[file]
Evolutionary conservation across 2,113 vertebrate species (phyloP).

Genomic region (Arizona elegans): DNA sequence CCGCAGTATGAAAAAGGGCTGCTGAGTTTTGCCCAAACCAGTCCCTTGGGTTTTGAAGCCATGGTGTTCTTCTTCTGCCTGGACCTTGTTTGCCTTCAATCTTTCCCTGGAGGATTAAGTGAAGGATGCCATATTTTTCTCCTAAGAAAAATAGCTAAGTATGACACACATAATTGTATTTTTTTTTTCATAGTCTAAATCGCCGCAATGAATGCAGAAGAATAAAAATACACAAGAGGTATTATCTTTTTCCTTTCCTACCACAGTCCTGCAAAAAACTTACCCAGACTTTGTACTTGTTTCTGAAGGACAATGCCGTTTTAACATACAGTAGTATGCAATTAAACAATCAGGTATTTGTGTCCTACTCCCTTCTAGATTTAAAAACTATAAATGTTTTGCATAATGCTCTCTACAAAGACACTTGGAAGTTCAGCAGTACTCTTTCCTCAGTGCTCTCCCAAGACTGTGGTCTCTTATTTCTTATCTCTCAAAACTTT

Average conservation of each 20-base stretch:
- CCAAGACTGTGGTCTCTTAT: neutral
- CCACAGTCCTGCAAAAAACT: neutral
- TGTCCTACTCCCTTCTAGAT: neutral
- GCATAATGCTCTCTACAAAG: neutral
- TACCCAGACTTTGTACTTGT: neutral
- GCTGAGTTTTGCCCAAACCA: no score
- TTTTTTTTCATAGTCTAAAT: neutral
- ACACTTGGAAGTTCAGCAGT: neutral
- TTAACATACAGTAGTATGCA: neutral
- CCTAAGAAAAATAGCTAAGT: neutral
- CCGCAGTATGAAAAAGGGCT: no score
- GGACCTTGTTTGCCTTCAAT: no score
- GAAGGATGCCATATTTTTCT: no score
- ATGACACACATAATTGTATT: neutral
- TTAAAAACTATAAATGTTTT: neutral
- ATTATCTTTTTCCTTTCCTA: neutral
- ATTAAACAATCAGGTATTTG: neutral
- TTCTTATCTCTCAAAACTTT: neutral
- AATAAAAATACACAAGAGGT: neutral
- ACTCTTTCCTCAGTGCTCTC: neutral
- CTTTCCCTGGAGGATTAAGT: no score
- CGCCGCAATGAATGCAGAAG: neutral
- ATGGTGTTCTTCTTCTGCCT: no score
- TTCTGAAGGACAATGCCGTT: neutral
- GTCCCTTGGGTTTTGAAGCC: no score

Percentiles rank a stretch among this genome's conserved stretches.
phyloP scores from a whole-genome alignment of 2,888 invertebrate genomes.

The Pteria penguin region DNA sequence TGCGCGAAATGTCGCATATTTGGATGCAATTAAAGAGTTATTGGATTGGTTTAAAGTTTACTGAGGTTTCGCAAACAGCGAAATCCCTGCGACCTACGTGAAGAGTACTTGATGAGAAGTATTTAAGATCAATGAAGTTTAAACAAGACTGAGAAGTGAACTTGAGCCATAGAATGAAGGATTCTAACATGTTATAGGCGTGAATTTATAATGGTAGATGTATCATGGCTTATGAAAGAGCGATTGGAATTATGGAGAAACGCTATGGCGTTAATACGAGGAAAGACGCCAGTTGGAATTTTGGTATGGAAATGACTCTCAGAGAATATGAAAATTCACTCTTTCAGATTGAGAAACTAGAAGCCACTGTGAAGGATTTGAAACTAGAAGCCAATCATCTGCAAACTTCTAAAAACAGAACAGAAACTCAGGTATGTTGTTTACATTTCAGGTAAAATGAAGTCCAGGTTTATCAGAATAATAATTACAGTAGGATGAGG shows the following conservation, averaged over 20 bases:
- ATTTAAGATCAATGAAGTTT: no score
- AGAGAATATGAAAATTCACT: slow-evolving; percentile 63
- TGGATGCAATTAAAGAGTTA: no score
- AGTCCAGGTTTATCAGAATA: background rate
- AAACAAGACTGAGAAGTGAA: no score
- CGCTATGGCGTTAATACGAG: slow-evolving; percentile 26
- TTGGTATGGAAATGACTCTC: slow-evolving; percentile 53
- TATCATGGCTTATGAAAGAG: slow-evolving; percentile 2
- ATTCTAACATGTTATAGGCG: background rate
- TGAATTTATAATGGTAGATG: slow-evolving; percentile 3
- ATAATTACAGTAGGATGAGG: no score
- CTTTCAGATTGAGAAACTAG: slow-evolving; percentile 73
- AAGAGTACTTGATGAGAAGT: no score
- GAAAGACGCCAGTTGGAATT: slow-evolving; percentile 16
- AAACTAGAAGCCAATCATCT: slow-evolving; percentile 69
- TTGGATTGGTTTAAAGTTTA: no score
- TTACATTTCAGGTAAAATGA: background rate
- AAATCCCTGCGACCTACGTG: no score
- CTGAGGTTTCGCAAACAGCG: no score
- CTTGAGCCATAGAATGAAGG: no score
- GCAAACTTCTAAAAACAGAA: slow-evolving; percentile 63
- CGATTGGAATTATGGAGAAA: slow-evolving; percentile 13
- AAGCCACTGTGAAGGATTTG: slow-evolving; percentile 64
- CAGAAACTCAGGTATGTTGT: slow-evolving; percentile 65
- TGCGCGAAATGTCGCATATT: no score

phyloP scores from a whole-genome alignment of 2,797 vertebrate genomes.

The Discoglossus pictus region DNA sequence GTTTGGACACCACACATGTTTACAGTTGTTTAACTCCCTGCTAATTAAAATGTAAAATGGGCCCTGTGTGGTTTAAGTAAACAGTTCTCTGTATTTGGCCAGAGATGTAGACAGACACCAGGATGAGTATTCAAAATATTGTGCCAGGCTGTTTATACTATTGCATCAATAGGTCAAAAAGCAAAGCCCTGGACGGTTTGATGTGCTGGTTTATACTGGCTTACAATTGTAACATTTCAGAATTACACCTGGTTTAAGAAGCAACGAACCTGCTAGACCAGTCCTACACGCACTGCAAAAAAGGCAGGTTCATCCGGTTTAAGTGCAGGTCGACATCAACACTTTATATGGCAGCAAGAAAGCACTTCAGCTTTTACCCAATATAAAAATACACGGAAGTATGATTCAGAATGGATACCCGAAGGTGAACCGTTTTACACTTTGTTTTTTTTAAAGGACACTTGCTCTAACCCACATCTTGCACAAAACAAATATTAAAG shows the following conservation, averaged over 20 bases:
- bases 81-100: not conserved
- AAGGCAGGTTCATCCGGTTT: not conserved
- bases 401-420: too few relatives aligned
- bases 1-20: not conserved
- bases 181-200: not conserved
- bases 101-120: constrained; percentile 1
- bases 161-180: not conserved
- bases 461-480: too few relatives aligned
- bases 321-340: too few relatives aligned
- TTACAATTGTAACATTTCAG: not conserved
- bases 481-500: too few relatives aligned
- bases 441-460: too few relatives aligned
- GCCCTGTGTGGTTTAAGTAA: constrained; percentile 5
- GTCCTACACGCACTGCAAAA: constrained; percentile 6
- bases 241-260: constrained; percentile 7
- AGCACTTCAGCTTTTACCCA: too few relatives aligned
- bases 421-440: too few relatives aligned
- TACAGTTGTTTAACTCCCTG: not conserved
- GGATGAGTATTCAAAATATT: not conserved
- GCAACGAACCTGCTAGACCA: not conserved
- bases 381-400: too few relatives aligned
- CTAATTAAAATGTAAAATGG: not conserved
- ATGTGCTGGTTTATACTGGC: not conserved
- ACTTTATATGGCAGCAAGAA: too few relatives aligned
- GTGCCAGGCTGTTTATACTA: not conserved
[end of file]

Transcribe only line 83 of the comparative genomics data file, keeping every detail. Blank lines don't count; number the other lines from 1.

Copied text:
- GTGCCAGGCTGTTTATACTA: not conserved